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Oren Mangoubi, Nisheeth K. Vishnoi

We consider the problem of approximating a $d \times d$ covariance matrix $M$ with a rank-$k$ matrix under $(\varepsilon,\delta)$-differential privacy. We present and analyze a complex variant of the Gaussian mechanism and show that the Frobenius norm of the difference between the matrix output by this mechanism and the best rank-$k$ approximation to $M$ is bounded by roughly $\tilde{O}(\sqrt{kd})$, whenever there is an appropriately large gap between the $k$'th and the $k+1$'th eigenvalues of $M$. This improves on previous work that requires that the gap between every pair of top-$k$ eigenvalues of $M$ is at least $\sqrt{d}$ for a similar bound. Our analysis leverages the fact that the eigenvalues of complex matrix Brownian motion repel more than in the real case, and uses Dyson's stochastic differential equations governing the evolution of its eigenvalues to show that the eigenvalues of the matrix $M$ perturbed by complex Gaussian noise have large gaps with high probability. Our results contribute to the analysis of low-rank approximations under average-case perturbations and to an understanding of eigenvalue gaps for random matrices, which may be of independent interest.

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Oren Mangoubi, Nisheeth K. Vishnoi

Given a symmetric matrix $M$ and a vector $\lambda$, we present new bounds on the Frobenius-distance utility of the Gaussian mechanism for approximating $M$ by a matrix whose spectrum is $\lambda$, under $(\varepsilon,\delta)$-differential privacy. Our bounds depend on both $\lambda$ and the gaps in the eigenvalues of $M$, and hold whenever the top $k+1$ eigenvalues of $M$ have sufficiently large gaps. When applied to the problems of private rank-$k$ covariance matrix approximation and subspace recovery, our bounds yield improvements over previous bounds. Our bounds are obtained by viewing the addition of Gaussian noise as a continuous-time matrix Brownian motion. This viewpoint allows us to track the evolution of eigenvalues and eigenvectors of the matrix, which are governed by stochastic differential equations discovered by Dyson. These equations allow us to bound the utility as the square-root of a sum-of-squares of perturbations to the eigenvectors, as opposed to a sum of perturbation bounds obtained via Davis-Kahan-type theorems.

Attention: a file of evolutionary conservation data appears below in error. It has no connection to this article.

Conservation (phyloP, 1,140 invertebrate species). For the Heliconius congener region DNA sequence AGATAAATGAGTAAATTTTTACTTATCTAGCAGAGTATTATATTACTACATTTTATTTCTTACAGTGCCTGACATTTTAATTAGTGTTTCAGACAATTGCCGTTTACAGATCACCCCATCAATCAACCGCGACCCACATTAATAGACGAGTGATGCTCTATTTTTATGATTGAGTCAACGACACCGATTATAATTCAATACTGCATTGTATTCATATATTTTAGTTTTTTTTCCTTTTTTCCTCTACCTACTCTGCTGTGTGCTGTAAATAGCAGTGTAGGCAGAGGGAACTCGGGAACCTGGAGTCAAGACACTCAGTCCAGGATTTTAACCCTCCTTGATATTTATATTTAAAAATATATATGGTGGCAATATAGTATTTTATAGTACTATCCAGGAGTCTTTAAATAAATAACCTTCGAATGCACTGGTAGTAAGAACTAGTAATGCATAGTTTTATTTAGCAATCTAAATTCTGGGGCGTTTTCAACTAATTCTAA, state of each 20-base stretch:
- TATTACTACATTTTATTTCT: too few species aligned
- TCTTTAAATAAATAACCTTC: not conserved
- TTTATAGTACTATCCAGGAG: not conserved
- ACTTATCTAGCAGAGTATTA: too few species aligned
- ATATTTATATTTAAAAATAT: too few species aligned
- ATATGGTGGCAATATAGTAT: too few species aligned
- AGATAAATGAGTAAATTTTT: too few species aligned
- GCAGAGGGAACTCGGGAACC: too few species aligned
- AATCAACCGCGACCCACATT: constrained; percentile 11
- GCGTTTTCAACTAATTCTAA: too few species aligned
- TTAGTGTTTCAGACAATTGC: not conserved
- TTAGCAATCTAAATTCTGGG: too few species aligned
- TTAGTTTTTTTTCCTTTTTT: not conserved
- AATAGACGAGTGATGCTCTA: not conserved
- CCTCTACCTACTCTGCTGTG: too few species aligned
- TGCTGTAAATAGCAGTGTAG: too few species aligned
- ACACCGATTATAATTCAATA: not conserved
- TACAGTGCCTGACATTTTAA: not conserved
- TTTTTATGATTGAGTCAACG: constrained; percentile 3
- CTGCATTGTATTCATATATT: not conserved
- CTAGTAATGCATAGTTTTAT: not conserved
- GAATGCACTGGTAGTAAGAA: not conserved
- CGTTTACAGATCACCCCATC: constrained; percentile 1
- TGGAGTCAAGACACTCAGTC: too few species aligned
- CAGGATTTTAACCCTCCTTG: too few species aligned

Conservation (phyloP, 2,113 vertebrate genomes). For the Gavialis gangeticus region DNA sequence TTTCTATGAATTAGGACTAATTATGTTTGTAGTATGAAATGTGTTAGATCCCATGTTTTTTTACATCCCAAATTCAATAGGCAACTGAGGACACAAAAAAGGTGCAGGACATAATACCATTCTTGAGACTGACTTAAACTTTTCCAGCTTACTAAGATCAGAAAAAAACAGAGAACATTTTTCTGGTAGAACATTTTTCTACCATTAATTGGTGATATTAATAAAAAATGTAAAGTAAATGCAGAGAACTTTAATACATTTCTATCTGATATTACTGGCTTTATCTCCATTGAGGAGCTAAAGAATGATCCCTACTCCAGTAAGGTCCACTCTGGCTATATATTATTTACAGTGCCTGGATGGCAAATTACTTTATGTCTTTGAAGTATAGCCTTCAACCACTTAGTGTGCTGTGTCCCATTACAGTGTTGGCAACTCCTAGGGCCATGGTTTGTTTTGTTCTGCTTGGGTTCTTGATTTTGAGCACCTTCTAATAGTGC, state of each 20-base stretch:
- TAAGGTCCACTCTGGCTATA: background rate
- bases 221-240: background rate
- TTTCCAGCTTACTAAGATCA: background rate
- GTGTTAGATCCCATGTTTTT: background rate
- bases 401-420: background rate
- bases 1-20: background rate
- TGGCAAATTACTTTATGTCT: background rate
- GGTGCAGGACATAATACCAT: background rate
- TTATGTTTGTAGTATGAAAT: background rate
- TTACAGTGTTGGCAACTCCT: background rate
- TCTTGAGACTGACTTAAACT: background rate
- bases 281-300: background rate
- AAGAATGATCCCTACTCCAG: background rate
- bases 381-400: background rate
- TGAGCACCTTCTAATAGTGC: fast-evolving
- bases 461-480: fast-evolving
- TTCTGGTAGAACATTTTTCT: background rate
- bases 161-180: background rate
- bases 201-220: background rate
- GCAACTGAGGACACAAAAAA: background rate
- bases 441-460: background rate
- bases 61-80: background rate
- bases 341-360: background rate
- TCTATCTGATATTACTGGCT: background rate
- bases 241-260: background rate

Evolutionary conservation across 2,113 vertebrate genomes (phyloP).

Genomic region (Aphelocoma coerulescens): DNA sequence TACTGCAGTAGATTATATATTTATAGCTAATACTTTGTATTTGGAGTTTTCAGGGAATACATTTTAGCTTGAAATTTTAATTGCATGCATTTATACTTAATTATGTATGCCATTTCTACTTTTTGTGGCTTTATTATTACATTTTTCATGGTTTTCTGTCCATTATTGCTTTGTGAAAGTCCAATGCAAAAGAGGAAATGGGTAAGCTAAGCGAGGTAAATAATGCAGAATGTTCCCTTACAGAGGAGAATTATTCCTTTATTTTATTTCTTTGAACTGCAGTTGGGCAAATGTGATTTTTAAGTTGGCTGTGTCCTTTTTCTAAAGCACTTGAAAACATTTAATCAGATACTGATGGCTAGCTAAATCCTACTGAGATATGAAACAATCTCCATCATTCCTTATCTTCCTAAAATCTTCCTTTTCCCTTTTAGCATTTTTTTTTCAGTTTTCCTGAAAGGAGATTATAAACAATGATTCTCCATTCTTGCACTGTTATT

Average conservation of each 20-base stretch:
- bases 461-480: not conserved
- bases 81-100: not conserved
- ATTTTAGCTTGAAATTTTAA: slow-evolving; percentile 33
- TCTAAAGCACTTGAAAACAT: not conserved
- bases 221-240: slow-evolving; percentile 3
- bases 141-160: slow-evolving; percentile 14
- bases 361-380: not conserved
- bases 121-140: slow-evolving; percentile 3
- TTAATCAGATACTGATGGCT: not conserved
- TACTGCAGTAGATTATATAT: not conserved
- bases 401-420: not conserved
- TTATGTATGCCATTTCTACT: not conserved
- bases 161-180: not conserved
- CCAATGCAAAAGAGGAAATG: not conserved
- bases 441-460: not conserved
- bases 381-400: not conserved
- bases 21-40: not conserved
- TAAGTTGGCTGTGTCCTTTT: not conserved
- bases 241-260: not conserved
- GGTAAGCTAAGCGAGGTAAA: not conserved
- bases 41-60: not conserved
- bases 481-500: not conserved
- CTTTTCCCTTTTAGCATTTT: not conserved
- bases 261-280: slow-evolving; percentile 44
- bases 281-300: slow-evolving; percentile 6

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Oren Mangoubi, Yikai Wu, Satyen Kale, Abhradeep Guha Thakurta, Nisheeth K. Vishnoi

Consider the following optimization problem: Given $n \times n$ matrices $A$ and $\Lambda$, maximize $\langle A, U\Lambda U^*\rangle$ where $U$ varies over the unitary group $\mathrm{U}(n)$. This problem seeks to approximate $A$ by a matrix whose spectrum is the same as $\Lambda$ and, by setting $\Lambda$ to be appropriate diagonal matrices, one can recover matrix approximation problems such as PCA and rank-$k$ approximation. We study the problem of designing differentially private algorithms for this optimization problem in settings where the matrix $A$ is constructed using users' private data. We give efficient and private algorithms that come with upper and lower bounds on the approximation error. Our results unify and improve upon several prior works on private matrix approximation problems. They rely on extensions of packing/covering number bounds for Grassmannians to unitary orbits which should be of independent interest.

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Oren Mangoubi, Nisheeth K. Vishnoi